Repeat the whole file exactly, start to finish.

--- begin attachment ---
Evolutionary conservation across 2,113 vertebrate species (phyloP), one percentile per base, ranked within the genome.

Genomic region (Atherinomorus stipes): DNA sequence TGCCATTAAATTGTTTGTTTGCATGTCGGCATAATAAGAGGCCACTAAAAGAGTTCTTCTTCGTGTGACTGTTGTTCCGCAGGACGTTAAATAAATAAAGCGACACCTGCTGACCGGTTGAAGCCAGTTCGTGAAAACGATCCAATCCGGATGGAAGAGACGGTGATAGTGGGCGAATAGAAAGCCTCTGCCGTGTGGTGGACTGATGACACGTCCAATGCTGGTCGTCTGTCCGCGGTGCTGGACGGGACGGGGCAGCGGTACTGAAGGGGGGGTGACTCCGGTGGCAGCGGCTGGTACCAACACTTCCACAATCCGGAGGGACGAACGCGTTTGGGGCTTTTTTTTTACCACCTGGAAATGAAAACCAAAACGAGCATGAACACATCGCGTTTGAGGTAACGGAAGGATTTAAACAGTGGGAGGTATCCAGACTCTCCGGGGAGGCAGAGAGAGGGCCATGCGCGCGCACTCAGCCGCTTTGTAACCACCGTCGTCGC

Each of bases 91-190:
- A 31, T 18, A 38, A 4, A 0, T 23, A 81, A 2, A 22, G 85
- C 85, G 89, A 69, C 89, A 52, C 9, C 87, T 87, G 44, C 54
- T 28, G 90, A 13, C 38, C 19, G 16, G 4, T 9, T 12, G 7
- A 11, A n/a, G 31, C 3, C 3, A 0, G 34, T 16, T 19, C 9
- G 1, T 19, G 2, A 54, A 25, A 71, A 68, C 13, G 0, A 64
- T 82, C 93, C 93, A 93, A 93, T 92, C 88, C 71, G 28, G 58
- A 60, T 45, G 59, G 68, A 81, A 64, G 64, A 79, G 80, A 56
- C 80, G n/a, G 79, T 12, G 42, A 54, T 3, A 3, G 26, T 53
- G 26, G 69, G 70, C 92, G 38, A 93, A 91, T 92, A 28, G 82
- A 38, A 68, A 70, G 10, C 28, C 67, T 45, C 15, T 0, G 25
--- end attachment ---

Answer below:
Evolutionary conservation across 2,113 vertebrate species (phyloP), one percentile per base, ranked within the genome.

Genomic region (Atherinomorus stipes): DNA sequence TGCCATTAAATTGTTTGTTTGCATGTCGGCATAATAAGAGGCCACTAAAAGAGTTCTTCTTCGTGTGACTGTTGTTCCGCAGGACGTTAAATAAATAAAGCGACACCTGCTGACCGGTTGAAGCCAGTTCGTGAAAACGATCCAATCCGGATGGAAGAGACGGTGATAGTGGGCGAATAGAAAGCCTCTGCCGTGTGGTGGACTGATGACACGTCCAATGCTGGTCGTCTGTCCGCGGTGCTGGACGGGACGGGGCAGCGGTACTGAAGGGGGGGTGACTCCGGTGGCAGCGGCTGGTACCAACACTTCCACAATCCGGAGGGACGAACGCGTTTGGGGCTTTTTTTTTACCACCTGGAAATGAAAACCAAAACGAGCATGAACACATCGCGTTTGAGGTAACGGAAGGATTTAAACAGTGGGAGGTATCCAGACTCTCCGGGGAGGCAGAGAGAGGGCCATGCGCGCGCACTCAGCCGCTTTGTAACCACCGTCGTCGC

Each of bases 91-190:
- A 31, T 18, A 38, A 4, A 0, T 23, A 81, A 2, A 22, G 85
- C 85, G 89, A 69, C 89, A 52, C 9, C 87, T 87, G 44, C 54
- T 28, G 90, A 13, C 38, C 19, G 16, G 4, T 9, T 12, G 7
- A 11, A n/a, G 31, C 3, C 3, A 0, G 34, T 16, T 19, C 9
- G 1, T 19, G 2, A 54, A 25, A 71, A 68, C 13, G 0, A 64
- T 82, C 93, C 93, A 93, A 93, T 92, C 88, C 71, G 28, G 58
- A 60, T 45, G 59, G 68, A 81, A 64, G 64, A 79, G 80, A 56
- C 80, G n/a, G 79, T 12, G 42, A 54, T 3, A 3, G 26, T 53
- G 26, G 69, G 70, C 92, G 38, A 93, A 91, T 92, A 28, G 82
- A 38, A 68, A 70, G 10, C 28, C 67, T 45, C 15, T 0, G 25